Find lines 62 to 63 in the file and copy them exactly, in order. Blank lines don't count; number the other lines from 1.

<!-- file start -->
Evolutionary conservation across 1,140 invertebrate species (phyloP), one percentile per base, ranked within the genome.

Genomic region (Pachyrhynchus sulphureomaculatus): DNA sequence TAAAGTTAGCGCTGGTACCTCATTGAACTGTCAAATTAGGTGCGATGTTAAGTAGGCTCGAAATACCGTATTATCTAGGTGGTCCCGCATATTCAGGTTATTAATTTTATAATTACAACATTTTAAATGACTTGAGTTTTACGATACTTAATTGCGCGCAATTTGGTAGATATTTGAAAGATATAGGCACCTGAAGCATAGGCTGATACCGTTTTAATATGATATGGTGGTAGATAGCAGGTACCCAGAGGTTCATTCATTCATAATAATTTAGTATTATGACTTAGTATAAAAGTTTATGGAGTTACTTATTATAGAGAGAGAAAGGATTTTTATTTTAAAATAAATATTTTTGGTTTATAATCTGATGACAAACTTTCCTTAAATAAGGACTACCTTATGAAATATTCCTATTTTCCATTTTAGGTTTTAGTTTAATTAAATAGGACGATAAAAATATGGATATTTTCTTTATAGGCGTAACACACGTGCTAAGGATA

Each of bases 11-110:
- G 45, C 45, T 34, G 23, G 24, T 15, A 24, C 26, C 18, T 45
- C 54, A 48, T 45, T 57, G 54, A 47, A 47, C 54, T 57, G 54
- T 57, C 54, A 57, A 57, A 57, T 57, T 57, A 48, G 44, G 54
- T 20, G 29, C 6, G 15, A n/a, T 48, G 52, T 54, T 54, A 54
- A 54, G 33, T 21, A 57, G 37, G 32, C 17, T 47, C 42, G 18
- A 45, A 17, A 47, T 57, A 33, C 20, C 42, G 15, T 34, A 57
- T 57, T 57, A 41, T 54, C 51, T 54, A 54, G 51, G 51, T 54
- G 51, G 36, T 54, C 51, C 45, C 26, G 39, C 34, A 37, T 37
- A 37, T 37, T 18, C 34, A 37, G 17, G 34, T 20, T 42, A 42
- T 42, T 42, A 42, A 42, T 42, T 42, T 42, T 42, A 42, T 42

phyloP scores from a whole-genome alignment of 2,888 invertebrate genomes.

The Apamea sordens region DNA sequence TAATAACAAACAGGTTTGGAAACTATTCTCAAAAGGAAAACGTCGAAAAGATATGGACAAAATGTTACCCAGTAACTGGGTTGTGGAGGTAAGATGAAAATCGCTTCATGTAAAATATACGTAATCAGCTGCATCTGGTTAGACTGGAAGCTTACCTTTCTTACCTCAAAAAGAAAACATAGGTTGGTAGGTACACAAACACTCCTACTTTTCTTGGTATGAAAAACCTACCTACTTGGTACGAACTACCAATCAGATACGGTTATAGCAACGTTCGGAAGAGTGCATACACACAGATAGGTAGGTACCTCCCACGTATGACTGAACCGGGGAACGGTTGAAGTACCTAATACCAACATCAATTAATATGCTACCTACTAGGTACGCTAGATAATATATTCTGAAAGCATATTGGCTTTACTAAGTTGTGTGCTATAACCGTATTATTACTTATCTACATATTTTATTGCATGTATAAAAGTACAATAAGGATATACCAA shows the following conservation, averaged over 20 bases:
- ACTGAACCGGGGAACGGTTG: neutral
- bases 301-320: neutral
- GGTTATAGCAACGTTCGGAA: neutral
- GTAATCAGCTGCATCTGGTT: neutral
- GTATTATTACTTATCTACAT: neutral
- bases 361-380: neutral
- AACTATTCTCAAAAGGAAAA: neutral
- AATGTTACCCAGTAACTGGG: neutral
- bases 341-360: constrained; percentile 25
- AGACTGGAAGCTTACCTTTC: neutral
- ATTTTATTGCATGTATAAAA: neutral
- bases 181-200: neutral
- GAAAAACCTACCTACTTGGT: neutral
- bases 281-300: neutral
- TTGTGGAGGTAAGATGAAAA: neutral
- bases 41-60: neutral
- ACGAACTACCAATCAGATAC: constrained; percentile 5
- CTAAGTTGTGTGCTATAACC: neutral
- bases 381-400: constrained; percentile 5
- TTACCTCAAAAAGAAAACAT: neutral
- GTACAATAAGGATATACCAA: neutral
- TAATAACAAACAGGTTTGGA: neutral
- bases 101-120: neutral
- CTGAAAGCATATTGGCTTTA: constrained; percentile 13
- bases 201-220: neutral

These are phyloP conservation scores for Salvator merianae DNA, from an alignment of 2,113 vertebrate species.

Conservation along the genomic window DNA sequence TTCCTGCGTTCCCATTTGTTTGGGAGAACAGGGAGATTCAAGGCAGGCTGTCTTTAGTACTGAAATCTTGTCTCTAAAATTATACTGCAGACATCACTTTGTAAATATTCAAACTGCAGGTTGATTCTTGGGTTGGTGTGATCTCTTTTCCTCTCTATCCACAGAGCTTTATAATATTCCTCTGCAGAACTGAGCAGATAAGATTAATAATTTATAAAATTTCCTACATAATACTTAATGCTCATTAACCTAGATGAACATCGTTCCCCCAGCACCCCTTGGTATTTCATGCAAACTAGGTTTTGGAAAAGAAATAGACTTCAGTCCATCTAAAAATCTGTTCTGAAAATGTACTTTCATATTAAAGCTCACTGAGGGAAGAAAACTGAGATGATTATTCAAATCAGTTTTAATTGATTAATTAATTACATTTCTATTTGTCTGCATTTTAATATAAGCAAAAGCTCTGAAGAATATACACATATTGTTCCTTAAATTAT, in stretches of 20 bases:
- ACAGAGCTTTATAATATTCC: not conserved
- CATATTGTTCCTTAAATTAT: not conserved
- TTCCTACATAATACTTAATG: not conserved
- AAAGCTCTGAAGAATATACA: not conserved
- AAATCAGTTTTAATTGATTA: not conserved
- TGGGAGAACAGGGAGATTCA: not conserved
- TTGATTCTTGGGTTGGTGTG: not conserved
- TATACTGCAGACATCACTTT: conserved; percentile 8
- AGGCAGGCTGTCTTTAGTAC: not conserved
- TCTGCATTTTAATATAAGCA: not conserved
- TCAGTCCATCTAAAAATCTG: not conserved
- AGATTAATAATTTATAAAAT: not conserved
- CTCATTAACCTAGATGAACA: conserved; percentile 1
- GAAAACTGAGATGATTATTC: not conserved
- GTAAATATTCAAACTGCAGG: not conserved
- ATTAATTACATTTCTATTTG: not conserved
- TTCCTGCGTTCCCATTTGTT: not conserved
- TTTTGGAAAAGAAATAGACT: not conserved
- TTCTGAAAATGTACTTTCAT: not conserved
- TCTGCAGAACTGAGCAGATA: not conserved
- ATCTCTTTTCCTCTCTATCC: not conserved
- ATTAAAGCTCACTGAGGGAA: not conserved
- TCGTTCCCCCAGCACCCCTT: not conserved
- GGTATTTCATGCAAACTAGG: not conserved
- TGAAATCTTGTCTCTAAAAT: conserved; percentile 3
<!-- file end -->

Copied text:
- TCTGCAGAACTGAGCAGATA: not conserved
- ATCTCTTTTCCTCTCTATCC: not conserved